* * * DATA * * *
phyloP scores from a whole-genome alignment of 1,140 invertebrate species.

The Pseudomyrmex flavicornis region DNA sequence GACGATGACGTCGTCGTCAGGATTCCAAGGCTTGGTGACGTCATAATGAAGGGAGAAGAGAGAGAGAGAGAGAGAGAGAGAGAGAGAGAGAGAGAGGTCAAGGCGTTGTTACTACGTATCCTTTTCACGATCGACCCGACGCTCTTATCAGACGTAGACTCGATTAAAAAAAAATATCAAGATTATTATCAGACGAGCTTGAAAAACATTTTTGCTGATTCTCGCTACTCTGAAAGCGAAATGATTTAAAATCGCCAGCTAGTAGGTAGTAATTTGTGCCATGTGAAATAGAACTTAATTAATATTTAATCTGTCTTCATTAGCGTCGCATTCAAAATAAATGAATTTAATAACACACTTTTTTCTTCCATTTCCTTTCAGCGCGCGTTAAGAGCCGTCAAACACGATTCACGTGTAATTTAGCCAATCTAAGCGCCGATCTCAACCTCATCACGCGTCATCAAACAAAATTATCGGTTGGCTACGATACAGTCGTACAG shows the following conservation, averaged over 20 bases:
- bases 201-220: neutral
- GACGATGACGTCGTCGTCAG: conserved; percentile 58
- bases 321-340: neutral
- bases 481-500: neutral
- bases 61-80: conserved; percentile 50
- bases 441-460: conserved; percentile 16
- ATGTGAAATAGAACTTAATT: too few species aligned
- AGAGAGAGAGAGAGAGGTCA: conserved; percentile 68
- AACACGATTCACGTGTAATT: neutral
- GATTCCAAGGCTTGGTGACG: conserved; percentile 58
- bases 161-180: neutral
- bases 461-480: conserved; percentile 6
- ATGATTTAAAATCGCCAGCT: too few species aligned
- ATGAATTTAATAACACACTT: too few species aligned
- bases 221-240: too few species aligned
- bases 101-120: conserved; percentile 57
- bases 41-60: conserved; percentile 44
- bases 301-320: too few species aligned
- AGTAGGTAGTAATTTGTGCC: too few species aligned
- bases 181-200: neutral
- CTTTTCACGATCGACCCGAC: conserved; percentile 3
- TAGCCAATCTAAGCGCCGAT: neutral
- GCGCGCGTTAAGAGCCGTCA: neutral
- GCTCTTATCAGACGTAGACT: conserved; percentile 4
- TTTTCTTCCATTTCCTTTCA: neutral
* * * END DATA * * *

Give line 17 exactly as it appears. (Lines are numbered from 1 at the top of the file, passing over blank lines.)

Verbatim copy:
- bases 221-240: too few species aligned